Bandcamp Daily’s editorial strategy

An interview with J. Edward Keyes, editorial director for Bandcamp, about the editorial strategy of their Bandcamp Daily blog:

How much advance planning would you recommend for people mapping out their editorial calendars?

You may be a great planner with a strong sense of what you can accomplish, but there are always complications that spring up during a publishing cycle that you either didn’t anticipate, or didn’t know that you should have anticipated. Start with the kind of writing that comes naturally to you, but set clear goals on the kind of pieces you’d like to be publishing eventually. Once you have a month or so of publishing under your belt, you’ll have a better idea of just how long certain parts of the process take, and will be able to gauge how much more you think you can handle as you start to ramp up.

Look back over your work often: Which pieces worked? Which found an audience? Which pieces fizzled, and why? What kinds of things do you enjoy writing and editing? Who is your audience, and how well did you reach them? All of these are crucial first steps.

Bandcamp have really invested a lot in the Daily blog. Several posts per day, none of which are slight or short. They are interesting not only because they showcase fascinating bands, labels and genres but also because they showcase the myriad ways that people use their product.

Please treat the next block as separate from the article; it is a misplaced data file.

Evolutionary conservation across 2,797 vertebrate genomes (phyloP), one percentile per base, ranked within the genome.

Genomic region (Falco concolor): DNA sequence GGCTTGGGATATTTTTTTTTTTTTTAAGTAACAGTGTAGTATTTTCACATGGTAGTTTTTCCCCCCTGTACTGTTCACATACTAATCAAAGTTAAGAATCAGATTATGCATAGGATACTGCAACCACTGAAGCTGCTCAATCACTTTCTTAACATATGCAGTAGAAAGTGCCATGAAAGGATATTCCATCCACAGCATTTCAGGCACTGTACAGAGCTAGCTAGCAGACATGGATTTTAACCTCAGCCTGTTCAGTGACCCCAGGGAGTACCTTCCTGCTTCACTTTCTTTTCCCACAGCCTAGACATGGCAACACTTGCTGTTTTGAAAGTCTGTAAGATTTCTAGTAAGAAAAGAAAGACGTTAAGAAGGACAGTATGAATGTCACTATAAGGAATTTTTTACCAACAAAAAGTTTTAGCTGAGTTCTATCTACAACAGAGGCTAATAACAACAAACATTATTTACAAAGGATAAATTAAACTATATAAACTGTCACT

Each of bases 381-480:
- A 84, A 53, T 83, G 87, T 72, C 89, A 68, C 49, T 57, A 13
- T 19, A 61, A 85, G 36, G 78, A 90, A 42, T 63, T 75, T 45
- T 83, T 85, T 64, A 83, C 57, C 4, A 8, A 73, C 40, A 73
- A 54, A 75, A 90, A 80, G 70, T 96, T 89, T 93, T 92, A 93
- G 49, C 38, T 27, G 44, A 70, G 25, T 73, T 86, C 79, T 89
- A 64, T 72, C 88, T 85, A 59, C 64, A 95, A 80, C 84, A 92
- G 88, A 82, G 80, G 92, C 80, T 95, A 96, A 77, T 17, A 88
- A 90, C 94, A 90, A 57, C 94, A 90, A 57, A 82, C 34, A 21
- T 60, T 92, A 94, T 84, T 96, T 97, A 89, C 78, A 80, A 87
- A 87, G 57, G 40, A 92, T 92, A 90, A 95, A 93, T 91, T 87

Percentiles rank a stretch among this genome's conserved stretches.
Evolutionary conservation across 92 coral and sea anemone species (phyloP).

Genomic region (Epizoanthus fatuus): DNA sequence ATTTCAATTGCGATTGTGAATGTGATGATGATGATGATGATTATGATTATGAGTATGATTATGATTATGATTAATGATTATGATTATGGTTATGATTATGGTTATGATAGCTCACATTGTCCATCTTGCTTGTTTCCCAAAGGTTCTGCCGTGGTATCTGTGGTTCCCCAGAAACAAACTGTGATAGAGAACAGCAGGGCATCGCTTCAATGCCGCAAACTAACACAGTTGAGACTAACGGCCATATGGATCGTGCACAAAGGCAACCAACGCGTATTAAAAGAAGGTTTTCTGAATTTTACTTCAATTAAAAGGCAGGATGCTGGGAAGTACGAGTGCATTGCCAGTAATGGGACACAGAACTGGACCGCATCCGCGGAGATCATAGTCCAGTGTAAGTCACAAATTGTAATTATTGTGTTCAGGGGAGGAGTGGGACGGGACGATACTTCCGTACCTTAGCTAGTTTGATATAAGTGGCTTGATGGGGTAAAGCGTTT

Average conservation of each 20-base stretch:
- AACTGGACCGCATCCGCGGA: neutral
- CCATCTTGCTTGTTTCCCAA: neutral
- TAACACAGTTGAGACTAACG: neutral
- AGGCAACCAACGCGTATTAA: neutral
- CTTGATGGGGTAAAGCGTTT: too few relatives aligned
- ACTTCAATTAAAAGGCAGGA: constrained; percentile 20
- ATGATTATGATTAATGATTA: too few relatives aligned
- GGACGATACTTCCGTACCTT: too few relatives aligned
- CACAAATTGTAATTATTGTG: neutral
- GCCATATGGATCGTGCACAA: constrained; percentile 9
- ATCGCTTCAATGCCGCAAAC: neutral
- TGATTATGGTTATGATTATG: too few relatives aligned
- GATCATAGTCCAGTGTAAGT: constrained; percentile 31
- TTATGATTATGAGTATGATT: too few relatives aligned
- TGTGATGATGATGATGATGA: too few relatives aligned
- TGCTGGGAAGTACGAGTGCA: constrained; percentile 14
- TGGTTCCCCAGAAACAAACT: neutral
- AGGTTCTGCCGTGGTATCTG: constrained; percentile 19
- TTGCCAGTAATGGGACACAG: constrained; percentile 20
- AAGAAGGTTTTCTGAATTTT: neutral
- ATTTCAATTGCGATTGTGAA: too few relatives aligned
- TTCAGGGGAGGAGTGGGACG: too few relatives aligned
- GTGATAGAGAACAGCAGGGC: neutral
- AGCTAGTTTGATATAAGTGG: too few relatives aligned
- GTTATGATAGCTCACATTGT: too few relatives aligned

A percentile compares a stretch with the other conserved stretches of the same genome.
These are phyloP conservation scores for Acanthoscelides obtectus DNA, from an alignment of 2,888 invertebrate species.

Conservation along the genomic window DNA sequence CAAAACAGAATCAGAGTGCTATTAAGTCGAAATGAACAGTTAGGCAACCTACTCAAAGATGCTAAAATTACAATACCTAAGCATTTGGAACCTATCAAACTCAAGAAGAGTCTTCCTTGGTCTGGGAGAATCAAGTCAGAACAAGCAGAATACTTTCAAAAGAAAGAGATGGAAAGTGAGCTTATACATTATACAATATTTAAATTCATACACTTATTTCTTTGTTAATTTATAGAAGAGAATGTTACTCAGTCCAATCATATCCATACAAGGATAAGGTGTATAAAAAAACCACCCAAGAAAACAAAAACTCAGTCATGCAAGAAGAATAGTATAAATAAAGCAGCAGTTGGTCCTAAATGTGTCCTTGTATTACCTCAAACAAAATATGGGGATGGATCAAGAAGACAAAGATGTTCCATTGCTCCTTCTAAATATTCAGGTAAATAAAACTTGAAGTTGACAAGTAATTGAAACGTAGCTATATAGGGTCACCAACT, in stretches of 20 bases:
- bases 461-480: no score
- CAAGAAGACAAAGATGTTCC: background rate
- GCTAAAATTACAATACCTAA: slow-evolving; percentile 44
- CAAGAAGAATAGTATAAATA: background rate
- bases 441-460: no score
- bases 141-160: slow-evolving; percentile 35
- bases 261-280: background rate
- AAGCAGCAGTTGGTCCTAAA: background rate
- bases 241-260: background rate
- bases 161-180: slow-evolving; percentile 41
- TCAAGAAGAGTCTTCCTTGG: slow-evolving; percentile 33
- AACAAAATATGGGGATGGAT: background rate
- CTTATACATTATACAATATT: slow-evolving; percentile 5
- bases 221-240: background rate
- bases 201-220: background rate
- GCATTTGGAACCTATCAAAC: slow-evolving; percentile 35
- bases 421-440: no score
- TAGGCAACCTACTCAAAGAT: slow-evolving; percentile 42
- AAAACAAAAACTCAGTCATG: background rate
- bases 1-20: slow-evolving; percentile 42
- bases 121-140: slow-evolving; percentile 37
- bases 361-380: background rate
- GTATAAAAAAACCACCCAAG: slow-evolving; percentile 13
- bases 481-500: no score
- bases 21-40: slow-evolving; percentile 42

The business of Bandcamp

Ben Ratliff, for the NYT:

Does streaming from Spotify, Apple Music or Tidal answer your needs in terms of audio quality and how well the artist is paid? Do you have a good record store nearby, and does it sell cassettes and vinyl, too? Do you only buy new records directly from artists, with a cash transaction and a handshake? Do you love spending time on iTunes?

If you answered no to all these questions, you probably know about Bandcamp, the online music site known for its equitable treatment of artists, and one of the greatest underground-culture bazaars of our time.